Variety uses of efficient led light bulbs
In today’s business, the ability to adapt and grow on the fly is imperative.
Take Bulb Direct of Victor, a subsidiary of billionaire Tom Golisano’s Networx Corp., which has had other owners and names over the years but still manages to focus on efficient led light bulbs for a variety of uses.
Although the lighting industry has shifted away from incandescent and halogen bulbs, the Victor-based firm has adapted to Light Emitting Diode or LED light sources.
“We’re trending into LEDs that are not as harmful to the environment,” said David Still, Networx CEO. “The materials used now are less impactful, and the best part is, the life expectancy is much longer (than incandescent and halogen).”
The company got its start as a stand-alone called PSC Lamps, owned by John Blackert. In 1992, he sold to Charles Graham, who moved the store from Webster to East Rochester and gave it its current name. Graham then sold to Golisano.
Operations Manager Connie Taylor has been with the company in the same capacity for 26 years.
“The lighting business is constantly changing,” said Taylor. “When I started, we mainly sold to schools and universities. Now we’re more into medical, doctors’ and veterinary offices, and labs.”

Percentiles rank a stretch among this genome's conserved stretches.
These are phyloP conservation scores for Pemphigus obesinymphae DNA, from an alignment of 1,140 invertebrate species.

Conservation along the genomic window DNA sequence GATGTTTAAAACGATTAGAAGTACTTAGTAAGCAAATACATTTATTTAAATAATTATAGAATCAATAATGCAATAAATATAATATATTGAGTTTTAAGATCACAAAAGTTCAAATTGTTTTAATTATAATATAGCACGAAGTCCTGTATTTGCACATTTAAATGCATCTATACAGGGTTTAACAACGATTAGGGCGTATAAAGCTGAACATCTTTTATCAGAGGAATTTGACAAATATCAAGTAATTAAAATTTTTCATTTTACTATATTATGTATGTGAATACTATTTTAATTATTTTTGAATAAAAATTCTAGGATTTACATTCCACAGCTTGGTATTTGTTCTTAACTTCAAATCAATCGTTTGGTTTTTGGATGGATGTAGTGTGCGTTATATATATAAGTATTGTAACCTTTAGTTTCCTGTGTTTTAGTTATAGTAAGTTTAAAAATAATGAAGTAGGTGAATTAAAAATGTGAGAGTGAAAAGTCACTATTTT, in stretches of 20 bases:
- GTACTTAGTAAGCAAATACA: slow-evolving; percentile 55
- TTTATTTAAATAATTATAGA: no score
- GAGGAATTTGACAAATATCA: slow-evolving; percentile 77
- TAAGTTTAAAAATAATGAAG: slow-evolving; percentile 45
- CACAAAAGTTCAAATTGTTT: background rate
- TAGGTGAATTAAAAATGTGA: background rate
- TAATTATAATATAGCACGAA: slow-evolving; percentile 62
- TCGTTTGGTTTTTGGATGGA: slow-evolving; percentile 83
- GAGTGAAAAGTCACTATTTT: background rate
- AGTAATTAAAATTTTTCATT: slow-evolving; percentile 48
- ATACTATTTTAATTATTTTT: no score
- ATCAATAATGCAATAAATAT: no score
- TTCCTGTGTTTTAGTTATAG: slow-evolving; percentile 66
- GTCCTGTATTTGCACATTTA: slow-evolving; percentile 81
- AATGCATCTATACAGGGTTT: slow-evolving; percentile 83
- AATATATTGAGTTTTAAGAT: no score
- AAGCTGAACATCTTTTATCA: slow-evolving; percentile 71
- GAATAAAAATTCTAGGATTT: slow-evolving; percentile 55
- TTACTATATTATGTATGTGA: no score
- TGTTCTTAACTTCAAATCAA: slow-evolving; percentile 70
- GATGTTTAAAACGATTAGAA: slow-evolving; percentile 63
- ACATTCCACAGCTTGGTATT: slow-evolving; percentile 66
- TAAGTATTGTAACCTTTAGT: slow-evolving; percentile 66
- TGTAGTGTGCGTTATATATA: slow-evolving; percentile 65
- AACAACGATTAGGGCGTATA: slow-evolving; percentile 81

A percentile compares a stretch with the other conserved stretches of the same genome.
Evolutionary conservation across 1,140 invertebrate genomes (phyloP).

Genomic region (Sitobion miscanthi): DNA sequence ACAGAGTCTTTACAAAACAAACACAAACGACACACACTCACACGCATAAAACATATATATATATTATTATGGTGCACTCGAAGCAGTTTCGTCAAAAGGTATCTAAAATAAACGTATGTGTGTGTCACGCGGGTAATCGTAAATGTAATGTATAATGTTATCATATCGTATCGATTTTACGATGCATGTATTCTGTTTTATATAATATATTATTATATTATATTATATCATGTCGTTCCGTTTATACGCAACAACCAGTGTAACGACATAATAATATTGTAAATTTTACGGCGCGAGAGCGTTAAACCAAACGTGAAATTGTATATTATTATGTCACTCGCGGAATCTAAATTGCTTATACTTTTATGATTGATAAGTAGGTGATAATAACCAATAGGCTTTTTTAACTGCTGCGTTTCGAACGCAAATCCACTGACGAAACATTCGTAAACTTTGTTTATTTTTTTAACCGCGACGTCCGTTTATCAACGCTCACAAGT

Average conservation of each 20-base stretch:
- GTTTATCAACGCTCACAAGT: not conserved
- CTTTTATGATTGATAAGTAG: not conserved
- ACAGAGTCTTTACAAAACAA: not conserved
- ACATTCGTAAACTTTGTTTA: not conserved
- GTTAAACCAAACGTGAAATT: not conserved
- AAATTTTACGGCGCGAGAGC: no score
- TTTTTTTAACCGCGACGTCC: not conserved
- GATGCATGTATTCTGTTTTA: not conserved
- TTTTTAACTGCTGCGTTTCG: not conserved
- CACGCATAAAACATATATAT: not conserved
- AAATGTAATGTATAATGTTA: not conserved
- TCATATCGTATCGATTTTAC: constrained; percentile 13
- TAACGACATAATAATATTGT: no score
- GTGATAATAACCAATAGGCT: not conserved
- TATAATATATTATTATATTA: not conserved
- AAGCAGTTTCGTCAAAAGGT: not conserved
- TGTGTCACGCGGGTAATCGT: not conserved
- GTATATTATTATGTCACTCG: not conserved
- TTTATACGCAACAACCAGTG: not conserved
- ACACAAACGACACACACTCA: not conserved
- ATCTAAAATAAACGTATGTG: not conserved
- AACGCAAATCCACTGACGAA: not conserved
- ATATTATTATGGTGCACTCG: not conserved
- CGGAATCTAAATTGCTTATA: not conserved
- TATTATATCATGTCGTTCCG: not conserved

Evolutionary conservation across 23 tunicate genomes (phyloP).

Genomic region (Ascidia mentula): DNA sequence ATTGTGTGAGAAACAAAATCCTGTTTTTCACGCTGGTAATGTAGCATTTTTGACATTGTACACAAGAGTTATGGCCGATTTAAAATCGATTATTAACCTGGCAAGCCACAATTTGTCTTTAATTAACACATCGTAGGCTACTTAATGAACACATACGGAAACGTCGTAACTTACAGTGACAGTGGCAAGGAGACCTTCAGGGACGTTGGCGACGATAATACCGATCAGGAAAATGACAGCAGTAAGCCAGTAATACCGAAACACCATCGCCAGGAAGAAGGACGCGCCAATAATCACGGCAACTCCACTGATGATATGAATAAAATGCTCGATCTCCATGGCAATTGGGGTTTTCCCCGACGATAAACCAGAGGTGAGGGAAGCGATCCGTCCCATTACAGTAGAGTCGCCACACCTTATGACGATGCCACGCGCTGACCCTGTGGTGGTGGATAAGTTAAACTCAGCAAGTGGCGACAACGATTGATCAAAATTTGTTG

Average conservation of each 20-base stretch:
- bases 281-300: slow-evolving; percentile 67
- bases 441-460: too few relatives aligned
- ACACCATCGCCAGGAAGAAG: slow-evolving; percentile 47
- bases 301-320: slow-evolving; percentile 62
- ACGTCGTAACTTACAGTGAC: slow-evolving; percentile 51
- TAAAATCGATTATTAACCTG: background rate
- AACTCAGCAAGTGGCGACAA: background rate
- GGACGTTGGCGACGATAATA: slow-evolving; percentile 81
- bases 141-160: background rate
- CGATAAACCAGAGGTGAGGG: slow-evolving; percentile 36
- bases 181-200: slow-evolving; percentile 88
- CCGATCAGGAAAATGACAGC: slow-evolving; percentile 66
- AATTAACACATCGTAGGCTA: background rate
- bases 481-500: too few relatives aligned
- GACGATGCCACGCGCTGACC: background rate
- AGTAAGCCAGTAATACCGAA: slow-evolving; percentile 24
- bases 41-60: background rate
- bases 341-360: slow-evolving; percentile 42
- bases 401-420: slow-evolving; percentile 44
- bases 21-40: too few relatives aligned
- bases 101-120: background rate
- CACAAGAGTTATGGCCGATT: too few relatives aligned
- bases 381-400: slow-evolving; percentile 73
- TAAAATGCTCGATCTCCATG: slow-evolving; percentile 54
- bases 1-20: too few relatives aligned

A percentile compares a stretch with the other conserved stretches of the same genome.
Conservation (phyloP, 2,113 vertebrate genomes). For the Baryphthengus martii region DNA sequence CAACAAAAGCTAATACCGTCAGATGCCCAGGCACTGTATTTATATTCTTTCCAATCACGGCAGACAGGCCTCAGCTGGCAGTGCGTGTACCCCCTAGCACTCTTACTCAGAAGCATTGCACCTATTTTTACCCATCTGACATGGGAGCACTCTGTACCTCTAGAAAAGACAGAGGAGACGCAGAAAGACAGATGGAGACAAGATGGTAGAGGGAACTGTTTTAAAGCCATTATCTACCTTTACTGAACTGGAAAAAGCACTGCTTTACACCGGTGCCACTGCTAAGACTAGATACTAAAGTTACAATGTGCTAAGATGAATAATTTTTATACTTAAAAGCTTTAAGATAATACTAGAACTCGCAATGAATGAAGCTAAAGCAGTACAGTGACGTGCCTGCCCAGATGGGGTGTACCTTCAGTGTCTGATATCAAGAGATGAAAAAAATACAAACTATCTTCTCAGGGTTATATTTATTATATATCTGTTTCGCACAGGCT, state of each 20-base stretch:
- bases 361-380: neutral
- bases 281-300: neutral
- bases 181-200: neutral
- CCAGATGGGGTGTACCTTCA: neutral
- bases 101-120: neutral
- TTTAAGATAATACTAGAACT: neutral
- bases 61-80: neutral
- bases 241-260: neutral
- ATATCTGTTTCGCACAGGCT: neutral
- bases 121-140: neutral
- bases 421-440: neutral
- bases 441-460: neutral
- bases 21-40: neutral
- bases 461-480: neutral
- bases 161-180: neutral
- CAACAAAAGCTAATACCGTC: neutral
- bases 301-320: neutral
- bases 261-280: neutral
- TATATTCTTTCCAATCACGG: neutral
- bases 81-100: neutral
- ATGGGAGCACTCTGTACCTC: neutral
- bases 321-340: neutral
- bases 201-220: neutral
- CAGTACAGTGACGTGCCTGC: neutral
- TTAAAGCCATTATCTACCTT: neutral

Bulb Direct ships worldwide, and offers more than 6,000 varieties of bulbs in all shapes and sizes. The smallest is the grain of wheat miniature, which is used in indicators, PC boards and aircraft. The largest bulbs can be used in a parking lot or football field lamp.
Other industries sold to include audio/visual coded applications, photographic, graphic arts, display and others. Major suppliers are General Electric, Osram Sylvania, Philips, EiKO and USHIO.
“Our customers are high-end retail, medical, and commercial users,” said Still. “Everything is application specific.”
Semrock, a Gates manufacturer of optical filters for microscopy, Raman spectroscopy and laser instrumentation systems, relies on Bulb Direct to supply its facility and various machines.
“We use Bulb Direct because they are local and they are reliable,” Amanda MacDonald, a spokeswoman with Semrock, said in an email statement.
Still said the days of using a 75- or 90-watt bulb will come to an end as more industries, and even homeowners, move to other sources of lighting.
“You now pay pennies to run some of these lights compared to the past,” Still said. “They have the same intensity, and you don’t use as much energy.”